You might be balking at the headline of this post. “Psssssshaw,” you might scoff whilst rolling your eyes at my naiveté , “happiness is SO much more complex than that.”
I can’t blame you for your charming skepticism. I, too, used to think that there were countless elements contributing to my happiness (or lack thereof), all tenuously tethered in a frightening, precarious balance.
From the state of my bank account to my relationship status to the opinions of colleagues at work — any or all could derail my mood in a hot minute. Basically, I was waiting for the wind to blow the wrong way and take my state of mind with it.
‘Til I realized I was missing my own part in the play.
Happiness is a choice. Your choice. My choice. And there’s a very simple, very logical sequence of events and options that lead to our good or bad humour in any given moment. It goes as follows:
thoughts —> feelings —> mood
Your thoughts shape everything about your life — how you perceive the world, how you react to others, how you make decisions: your very reality. Whether you wear that precious pink dress or your oh-so-severe charcoal suit; whether you see the singular opportunity before you or ignore it altogether; whether you believe yourself deserving of a Mr. Darcy in your life — or a Dexter. Your thoughts precede every single event and situation and circumstance. They have physical consequences for your body. They’re always with you, they never leave you. They even shape your dreams.
The guidelines are pretty simple: change your thoughts, change your happiness quotient (simple, however, does not mean easy.)
This isn’t about spouting platitudes to yourself, disbelieving them all the while (though I am a superfan of positive affirmations). It doesn’t do any good to recite what you believe to be a lie. “I’m rich, I’m lucky, I’m loved by all” might feel less than convincing if you believe yourself poor, victimized and alone. This isn’t about faking it or lying to yourself — it’s about gradually changing the thought patterns you’ve been clinging to since the days of your TLC fandom. It starts with the smallest of steps: gently moving your mental mannerisms towards optimism and joy, one teeny tiny thought at a time.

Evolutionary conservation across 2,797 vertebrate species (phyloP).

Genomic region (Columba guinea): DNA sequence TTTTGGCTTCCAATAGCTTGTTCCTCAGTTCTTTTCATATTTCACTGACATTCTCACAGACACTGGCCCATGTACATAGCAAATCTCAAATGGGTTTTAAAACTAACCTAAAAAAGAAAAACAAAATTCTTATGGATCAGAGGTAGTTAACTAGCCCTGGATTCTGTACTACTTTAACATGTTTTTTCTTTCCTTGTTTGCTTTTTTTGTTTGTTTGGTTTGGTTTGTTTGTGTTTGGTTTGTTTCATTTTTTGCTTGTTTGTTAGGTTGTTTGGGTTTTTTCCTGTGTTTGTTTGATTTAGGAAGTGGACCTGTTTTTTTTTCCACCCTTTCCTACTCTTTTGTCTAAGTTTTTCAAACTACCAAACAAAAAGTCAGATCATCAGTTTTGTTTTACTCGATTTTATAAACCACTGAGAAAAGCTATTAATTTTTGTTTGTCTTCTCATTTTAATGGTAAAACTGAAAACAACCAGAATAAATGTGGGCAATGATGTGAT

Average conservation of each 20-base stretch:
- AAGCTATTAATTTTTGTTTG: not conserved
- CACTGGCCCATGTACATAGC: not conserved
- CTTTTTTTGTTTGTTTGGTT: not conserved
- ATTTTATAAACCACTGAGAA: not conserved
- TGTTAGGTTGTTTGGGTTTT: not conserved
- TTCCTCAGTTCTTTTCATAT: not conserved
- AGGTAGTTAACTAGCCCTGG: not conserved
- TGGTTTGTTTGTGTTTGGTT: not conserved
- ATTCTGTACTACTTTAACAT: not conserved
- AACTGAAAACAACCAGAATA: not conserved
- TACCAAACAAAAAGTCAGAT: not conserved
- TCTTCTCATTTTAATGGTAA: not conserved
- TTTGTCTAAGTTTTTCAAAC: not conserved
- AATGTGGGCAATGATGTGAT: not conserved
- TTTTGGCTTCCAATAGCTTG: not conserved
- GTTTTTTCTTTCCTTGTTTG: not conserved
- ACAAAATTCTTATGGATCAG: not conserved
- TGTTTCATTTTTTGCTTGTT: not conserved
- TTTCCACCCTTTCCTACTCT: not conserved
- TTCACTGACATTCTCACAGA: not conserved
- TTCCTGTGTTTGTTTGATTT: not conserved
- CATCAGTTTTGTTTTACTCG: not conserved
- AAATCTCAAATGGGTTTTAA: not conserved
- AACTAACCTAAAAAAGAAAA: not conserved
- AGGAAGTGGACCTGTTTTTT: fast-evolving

I won’t lie to you — there’s nothing more challenging (or more important) than gaining control of your rebellious brain. I’ve been slaving away at it for years, and while I’ve made pretty amazing progress, it’s not all sunshine and heliconia. I can still find myself swept out to sea by crushing waves of negative thoughts; the same stale, illogical thoughts I’ve been carrying around since I was a preteen. We have between 50,000 and 70,000 thoughts per day. I can only speculate as to how many of yours are negative. Most of mine were — and many still are.
Those thoughts do not serve me. And your antiquated, irritated musings don’t serve you, either.
In the end, this is all about habit. Humans beings are born for habituation, and our minds were designed to follow patterns. We create neural pathways at a young age and stick to them, trodding ever-deeper trails of negativity as we think the same thoughts over and over and over and over. These pathways become like out of control superhighways — the Autobahn of bad moods.
But that, again, is a choice. As I’ve continued to chip away my habitual negative thinking, it’s gotten easier. Reprogramming my brain after a lifetime of pessimism hasn’t been easy, but it is possible, thanks to the brilliance of biology and a little thing called neuroplasticity.
Nothing is more important than being the master of your own mind. Because until you and your brain are on the same team, happiness is bound to be elusive.